Up through the 1800's, the Blacksmith was something of a jack-of-all-trades, and could often be the center of a town himself. He made the tools, could often have to do leather or wood work himself as they complimented his efforts, could also be the human and/or horse doctor, and a variety of other duties.
However, the 1880's changed things a great deal for blacksmiths, mostly with the introduction of two elements: steel and drop forging. Steel, created by forceibly injecting air into the metal while molten, was much lighter and, with the right combination of elements, less due to rusting or deterioration than iron.
Drop forging allowed, though the use of a press (powered first by mills, then later in the 19th century by hydraulics and other power sources) to quickly create metal objects through the use of molds. Many tools and parts for guns were made very quickly this way (where before they had to be hand crafted, much more slowly, by individual experts).
The combination of drop forging and steel also allowed for the creation of machinery with which to produce other parts more easily, which lead to mechanization and assembly lines.
Heading into the 20th century, the main use for blacksmiths was shoeing horses and working for railroads. This lead to a split in the profession, with ferriers (smiths who specialized in horse-shoes and other horse related smithing) becoming somewhat more prevalent, while the need for blacksmiths died out in the 20's and 30's with the railroads as cars took over.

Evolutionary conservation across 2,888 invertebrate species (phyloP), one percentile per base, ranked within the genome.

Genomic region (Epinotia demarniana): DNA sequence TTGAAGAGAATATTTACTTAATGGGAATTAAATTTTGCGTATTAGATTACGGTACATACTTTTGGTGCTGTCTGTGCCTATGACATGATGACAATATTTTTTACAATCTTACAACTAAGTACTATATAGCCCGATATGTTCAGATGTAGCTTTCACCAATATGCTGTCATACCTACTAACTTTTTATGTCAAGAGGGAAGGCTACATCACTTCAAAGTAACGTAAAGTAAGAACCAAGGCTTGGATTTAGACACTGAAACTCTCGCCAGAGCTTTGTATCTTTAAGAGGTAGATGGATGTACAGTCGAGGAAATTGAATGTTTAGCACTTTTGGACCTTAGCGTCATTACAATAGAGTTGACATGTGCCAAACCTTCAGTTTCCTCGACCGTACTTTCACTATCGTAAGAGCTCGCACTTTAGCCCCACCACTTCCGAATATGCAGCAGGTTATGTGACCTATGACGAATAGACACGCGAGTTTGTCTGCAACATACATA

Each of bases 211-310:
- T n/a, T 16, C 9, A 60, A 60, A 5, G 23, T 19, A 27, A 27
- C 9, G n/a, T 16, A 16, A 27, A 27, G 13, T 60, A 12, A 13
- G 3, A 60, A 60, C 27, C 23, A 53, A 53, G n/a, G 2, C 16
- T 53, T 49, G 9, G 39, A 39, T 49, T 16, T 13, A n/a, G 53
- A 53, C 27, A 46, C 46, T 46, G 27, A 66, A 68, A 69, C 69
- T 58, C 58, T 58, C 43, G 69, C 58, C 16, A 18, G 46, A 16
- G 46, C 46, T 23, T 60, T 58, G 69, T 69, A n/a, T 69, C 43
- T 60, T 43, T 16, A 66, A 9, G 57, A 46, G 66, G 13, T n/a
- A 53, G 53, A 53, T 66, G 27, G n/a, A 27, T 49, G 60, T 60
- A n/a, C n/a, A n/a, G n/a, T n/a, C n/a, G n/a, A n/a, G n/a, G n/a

In the 60's, a retiring blacksmith realized that he was one of the few, if not only, master blacksmith left in the United States, and started up a school for smiths. Matched with the growing interest in Renaissance and reenactment socities, this has brought back smithing on a national level, though obviously more as a hobby.
Interestingly enough, in much of Eastern Europe and Russia, Blacksmithing remains a very useful and needed skill, as much of the regions there are bereft of useful wood, and must use metal instead, to the degree that they're as common as vechicle mechanics there. There is one American of note (whose name I have only as "Tiny") who is the only American who is a certified Master of Blacksmithing in both Russia and Scottland. However, there is much with smithing, as with many other trade professions, that we have lost a great deal of our knowledge of, and may never recover.
Much of this knowledge I gained from a conversation with a smith at Silver Dollar City, in Branson, MO.